The Joy of Singing

The Joy of Singing

Things were rocking in the sanctuary of St. Luke’s Episcopal Church last night in the first of two concerts featuring the Racine Choral Arts Society and their special guests,  Scott and Michell Dalziel.  The program was called “Focus on Folk,”  I think – and the first clue the audience had that this was not a typical CAS concert was the presence of a trap set and microphones. . .  and the second clue was when the chorus walked out not in gowns and tuxes but rather in everyday clothes.   That was pretty much at the insistence of Scott and Michelle,  and it was a good call.  There’s just something a little too strange (and maybe schizophrenic) about wearing tuxes and gowns to sing “I think I saw Elvis” or “Gravel Roads” or “Pour me another Drink!”

I think there were a few people in the audience who thought a concert called “Focus on Folk”  was going to be more heavily weighted towards “Greensleeves” and “Shenandoah” and the like. . . and indeed a prominent member of the Racine Symphony board of directors who sat right in the front of me for the first half left at intermission,  never to return,  and I’m pretty sure it had nothing to do with having a headache.  (Or maybe it did, come to think of it.)

But I think most of the people there were captivated-  utterly swept away by what turned out to be a stunning demonstration of The Joy of Singing.  That’s the name of a well-known choral music event that happens every year, sponsored by Hal Leonard publishing – but somehow this concert encapsulated that theme better than just about anything I’ve ever been part of.   Scott and Michelle dearly love to sing, and they have an uncanny ability to just bring the music alive.  And the chorus not only backed them up on seven or eight of those tunes (I did those arrangements) but also offered up their own offerings of the night,  including Lauridsen’s exquisite “Dirait-on”  (one of the pieces the Kenoshans sang in Florida) as well as a wall-shaking rendition of “He has been Faithful,” by African-American composer Glenn Burleigh.  (He died a few months ago, and this performance was in his memory.)  The chorus really outdid themselves on that number.

As for Scott and Michelle Dalziel, they had the audience wrapped around their collective little finger with some heartfelt singing and exquisite guitar-playing. . . and they have crafted some songs that are really out of this world.  One of them,  Rachel’s Song,  had special impact for me last night.  Michelle was inspired to write it because of a friend of hers who courageously battled cancer. This friend was also a folksinger,  and Michelle was amazed at how she could arise from her sickbed and perform with scarcely a sign of her illness – as though music itself was an incredible healing agent.  The lyrics of the chorus are:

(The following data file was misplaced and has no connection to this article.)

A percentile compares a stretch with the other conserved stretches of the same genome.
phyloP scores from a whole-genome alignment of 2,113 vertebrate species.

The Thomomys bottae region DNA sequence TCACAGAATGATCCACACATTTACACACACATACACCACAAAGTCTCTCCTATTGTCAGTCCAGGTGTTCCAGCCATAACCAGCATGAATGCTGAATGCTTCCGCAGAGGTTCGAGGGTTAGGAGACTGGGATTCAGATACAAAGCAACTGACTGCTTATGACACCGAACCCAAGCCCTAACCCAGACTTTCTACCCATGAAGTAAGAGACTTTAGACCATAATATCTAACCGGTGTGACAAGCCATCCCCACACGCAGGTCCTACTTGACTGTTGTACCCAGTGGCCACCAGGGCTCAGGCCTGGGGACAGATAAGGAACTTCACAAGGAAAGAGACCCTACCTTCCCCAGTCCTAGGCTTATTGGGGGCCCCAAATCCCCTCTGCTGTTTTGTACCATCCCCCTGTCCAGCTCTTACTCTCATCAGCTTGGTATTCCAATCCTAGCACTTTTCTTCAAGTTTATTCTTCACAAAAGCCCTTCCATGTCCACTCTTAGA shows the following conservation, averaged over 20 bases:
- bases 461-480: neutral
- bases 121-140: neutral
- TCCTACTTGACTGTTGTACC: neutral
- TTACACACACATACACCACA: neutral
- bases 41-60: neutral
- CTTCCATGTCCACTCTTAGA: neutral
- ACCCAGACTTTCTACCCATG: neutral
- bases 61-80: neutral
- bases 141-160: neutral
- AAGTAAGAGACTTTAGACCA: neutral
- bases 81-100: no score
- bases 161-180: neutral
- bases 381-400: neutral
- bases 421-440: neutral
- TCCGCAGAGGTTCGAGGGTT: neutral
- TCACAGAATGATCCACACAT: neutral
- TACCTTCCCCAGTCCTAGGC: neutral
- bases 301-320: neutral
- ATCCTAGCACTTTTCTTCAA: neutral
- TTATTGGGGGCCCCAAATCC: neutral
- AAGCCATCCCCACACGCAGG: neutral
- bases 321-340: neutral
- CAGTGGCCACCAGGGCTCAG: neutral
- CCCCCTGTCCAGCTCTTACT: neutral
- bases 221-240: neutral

And the show must go on
though her body wants to quit
but she’ll have no part of it.
And she sings through weary lungs
until that song is done
‘cause there’s healing in a song. . .
so the show must go on.

What made this exquisite song still more poignant last night was the fact that a good friend of ours who is battling cancer was seated in the front row of the audience tonight. . . a music teacher who is also one of the dearest people we know.  This song may be titled Rachel’s Song, but last night it belonged to someone else.

And as this concert unfolded,  I kept thinking about this friend of ours who was seated just ahead of me.  (I spent most of the concert in the audience and just slipped up front for those few songs where I was playing piano.)  And I hoped that the singing was carrying her away for a few minutes from thoughts of surgery and chemotherapy and anti-nausea drugs and everything else that is such an unwelcome part of Cancer.  For a few minutes,  I hope she was lost in the joy of these singers.  I’m reminded of a neat moment from a superb book by Michael Perry titled Coop: A Year of Parenting, Pigs and Poultry.  He tells all kinds of marvelous stories from his childhood and from the life he is now enjoying with his family with rural Wisconsin.  One of the first stories in the book is of what it felt like for Perry to see his father singing in the local community chorus.  His dad has always been a rather shy and reserved person who, according to his son,  “works above all to avoid any public act more conspicuous than renewing his driver’s license.”  Perry goes on to write:

Most everyone has a trace of kindergarten recital stiffness in his posture. . . And so they sing for us,  and I am always enchanted with the homemade joy of it all. . .  I think at that moment of the googolplex infinitude of electrified screens and bangety-bang speakers blasting away at the world, and we are blessed indeed to be in this small space, with our neighbors singing for us.

pictured above:   Michelle Dalziel singing one of her solos, with the Racine Choral Arts Society visible in the background, helping to lead this particular sing-along.   In the right bottom corner of the picture, wearing blue,  is Judy Kirby,  a superb middle school choral director in Kenosha.  She was fun to watch during this concert because she seemed to really enjoy being on the other end of the baton for a change.